Just spent the last day trying to debug a weird bug - one of those works in Debug builds but crashes in Release builds issues in a C++ MFC application. After tweaking some compiler settings I discovered it wouldn't crash if I disabled optimizations in release mode, but rather than doing that I thought I would dig down to find the root cause.
After much setting of breakpoints and attaching the debugger I found it was crashing in a call to CString::Format() - but only subsequent to a call to a function in 3rd party DLL that was used for encryption. The origins of this DLL were long ago lost in the mists of time so unfortunately there was no documentation.
The function was called by dynamically loading the DLL and calling ::GetProcAddress() to obtain the function pointer, which had the following signature:

typedef long ( __stdcall* LPFNDLLENCRYPT)(const char *, const char *, char *);

__stdcall
is used to call most of the Win32 apis. This calling convention can generate smaller code, as the called function performs the stack cleanup code.

__cdecl calling convention relies on the caller to cleanup the stack frame, and since functions are typically called from more than one place in the code, the additional stack cleanup code bloats the code.

On a hunch, I changed the function signature to:

typedef long ( __cdecl* LPFNDLLENCRYPT)(const char *, const char *, char *);

and lo and behold - it fixed the bug!

It seems the DLL was using __cdecl calling convention and expected the caller to cleanup the stack frame, but since the function pointer incorrectly declared it as __stdcall the compiler was not generating the stack cleanup code. This left the stack in a corrupted state which caused the next call to the CString::Format function in the MFC DLL to fail. Presumably the Debug build was more resilient with respect to stack corruption.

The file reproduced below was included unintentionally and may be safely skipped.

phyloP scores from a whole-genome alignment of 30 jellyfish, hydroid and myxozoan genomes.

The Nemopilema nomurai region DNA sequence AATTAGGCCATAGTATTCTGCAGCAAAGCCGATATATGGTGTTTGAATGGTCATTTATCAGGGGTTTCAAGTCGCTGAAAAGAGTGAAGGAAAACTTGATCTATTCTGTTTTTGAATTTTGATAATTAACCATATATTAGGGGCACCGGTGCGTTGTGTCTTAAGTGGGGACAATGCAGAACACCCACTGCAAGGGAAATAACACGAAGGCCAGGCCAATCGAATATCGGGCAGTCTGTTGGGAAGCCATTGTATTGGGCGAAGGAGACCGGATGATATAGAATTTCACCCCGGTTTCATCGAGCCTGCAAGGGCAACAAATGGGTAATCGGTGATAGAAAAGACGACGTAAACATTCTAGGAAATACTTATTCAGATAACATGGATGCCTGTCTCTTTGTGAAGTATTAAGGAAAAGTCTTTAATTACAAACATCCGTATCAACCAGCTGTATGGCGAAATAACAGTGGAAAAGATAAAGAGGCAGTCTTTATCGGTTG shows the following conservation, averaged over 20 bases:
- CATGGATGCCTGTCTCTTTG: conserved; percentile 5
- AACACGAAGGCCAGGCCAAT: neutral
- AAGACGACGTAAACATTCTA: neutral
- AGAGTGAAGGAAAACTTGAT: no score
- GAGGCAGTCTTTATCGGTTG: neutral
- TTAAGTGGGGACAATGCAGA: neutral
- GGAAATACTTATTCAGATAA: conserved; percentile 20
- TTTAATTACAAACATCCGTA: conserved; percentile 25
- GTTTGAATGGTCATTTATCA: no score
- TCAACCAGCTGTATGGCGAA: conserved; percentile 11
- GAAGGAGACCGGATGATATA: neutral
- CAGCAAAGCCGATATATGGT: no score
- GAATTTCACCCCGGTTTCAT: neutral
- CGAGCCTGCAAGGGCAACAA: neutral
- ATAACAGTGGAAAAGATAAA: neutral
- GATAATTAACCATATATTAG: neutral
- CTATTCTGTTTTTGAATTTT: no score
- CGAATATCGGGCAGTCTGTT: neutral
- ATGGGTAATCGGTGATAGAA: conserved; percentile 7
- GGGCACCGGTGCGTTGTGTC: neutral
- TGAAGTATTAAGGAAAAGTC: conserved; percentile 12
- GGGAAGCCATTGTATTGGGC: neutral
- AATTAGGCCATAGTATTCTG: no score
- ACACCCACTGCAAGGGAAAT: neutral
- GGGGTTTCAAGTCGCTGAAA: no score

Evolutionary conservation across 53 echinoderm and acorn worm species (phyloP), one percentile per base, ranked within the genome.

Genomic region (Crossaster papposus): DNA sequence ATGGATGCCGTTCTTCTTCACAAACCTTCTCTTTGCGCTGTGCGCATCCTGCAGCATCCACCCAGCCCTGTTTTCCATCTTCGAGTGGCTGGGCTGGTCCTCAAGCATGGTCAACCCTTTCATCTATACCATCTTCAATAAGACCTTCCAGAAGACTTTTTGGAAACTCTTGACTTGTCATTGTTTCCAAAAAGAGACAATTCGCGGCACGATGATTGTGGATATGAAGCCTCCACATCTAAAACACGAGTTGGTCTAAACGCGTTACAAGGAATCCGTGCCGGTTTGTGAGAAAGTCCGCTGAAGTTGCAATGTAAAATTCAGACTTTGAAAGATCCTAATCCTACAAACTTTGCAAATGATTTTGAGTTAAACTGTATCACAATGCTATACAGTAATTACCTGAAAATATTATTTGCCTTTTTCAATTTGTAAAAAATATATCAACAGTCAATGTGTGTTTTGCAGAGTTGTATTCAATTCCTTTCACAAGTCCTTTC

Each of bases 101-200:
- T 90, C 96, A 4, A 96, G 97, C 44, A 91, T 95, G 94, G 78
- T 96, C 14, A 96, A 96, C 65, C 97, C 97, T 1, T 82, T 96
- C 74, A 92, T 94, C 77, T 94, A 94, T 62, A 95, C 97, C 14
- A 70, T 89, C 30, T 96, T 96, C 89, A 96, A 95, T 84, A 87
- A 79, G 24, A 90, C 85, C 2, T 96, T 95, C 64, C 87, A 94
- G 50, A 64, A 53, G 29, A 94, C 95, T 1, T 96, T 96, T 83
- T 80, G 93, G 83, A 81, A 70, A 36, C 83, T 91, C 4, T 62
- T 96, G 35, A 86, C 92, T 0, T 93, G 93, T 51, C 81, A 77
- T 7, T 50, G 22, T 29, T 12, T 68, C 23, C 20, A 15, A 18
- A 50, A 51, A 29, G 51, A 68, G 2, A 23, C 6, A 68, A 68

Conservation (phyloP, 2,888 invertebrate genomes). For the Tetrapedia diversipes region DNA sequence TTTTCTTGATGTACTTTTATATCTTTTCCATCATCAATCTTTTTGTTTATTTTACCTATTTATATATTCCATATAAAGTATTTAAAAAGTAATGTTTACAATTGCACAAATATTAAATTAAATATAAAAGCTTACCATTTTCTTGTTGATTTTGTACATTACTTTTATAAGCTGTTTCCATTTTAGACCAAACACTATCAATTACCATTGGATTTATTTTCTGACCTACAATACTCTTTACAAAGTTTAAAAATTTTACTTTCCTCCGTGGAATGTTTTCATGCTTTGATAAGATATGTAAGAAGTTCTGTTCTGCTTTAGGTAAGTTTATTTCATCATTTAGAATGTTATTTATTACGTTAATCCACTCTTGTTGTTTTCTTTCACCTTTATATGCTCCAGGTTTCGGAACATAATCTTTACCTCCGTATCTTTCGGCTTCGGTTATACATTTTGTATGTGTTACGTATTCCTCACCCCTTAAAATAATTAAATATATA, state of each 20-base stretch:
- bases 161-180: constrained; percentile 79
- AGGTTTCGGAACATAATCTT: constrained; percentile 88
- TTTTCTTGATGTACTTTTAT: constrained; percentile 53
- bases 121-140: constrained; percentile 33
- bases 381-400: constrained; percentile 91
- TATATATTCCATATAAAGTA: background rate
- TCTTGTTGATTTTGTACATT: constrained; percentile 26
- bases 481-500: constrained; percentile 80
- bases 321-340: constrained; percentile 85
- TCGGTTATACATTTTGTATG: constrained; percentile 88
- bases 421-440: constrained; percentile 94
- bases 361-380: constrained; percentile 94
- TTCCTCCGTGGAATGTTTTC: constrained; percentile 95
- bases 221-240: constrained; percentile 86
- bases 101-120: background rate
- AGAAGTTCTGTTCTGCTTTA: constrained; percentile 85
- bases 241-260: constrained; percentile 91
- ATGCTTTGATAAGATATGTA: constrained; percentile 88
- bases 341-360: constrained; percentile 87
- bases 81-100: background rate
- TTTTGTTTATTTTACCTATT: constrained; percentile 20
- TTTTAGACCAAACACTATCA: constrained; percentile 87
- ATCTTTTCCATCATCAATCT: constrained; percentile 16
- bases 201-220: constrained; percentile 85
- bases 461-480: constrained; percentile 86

Here's a really useful article on calling conventions on CodeProject which explains calling conventions in more detail than you would ever want to know.... unless your debugging weird bugs due to calling conventions!

I love C++!

Tuesday, 17 September 2013

MS Compiler Bloat and broken MSBuild 4.0

Windows XP goes out of support next year so my work is finally upgrading to windows 7. This has provided the impetus to port our VS6.0 project to VS2010 as VS6.0 will not install on Windows 7. The port was fairly uneventful, just a few minor fixes because C++ wasn't standardized back in 98 when VS6.0 was released, so the code would not compile without a few tweaks.

The project is fairly large and takes 30 mins to build via Atlassian Bamboo build server. Imagine my dismay when I found the VS2010 version of the project took 90 mins!!! 15 years of compiler progress and they have managed to slow it down to one third of the speed!

So, I thought.... MSBuild has support for parallel builds - lets give that a crack! Unfortunately, it failed to build. After wasting a day I found this.
Apparently MSBuild 4.0 has a bug where it doesn't respect the project dependencies, so it gets the build order wrong.
Anyway, if you are using Bamboo with VS2010, use the DEVENV.EXE task for building projects, not MSBuild - it's broken!

Tuesday, 27 August 2013

bye bye vodafail

This month I inadvertently went over my data quota on my Vodafone service and copped a bill for $210. The culprit was my 3 yo son watching Thomas videos on YouTube.

I bought a data booster pack -2Gb for $30 dollars - that's $15 per gig, but it was too late, they had already charged me at a rate of $250 per Gb!

Since I am no longer under contract I'm free to leave for a player like Boost, which is offering unlimited calls and SMS with 3Gb of data - which is twice the data allowance of my Vodafone plan for only $5 per month more, and no chance of running up an excess data bill. I called customer support, thinking they would try their best to keep a happy customer, since they have been bleeding customers since the vodafail network debacle , but no... all they did was try to upsell me on plans. I even told them I was thinking of porting out...

Anyway, the port from Vodafone to Boost took less than an hour. Bye bye vodafail!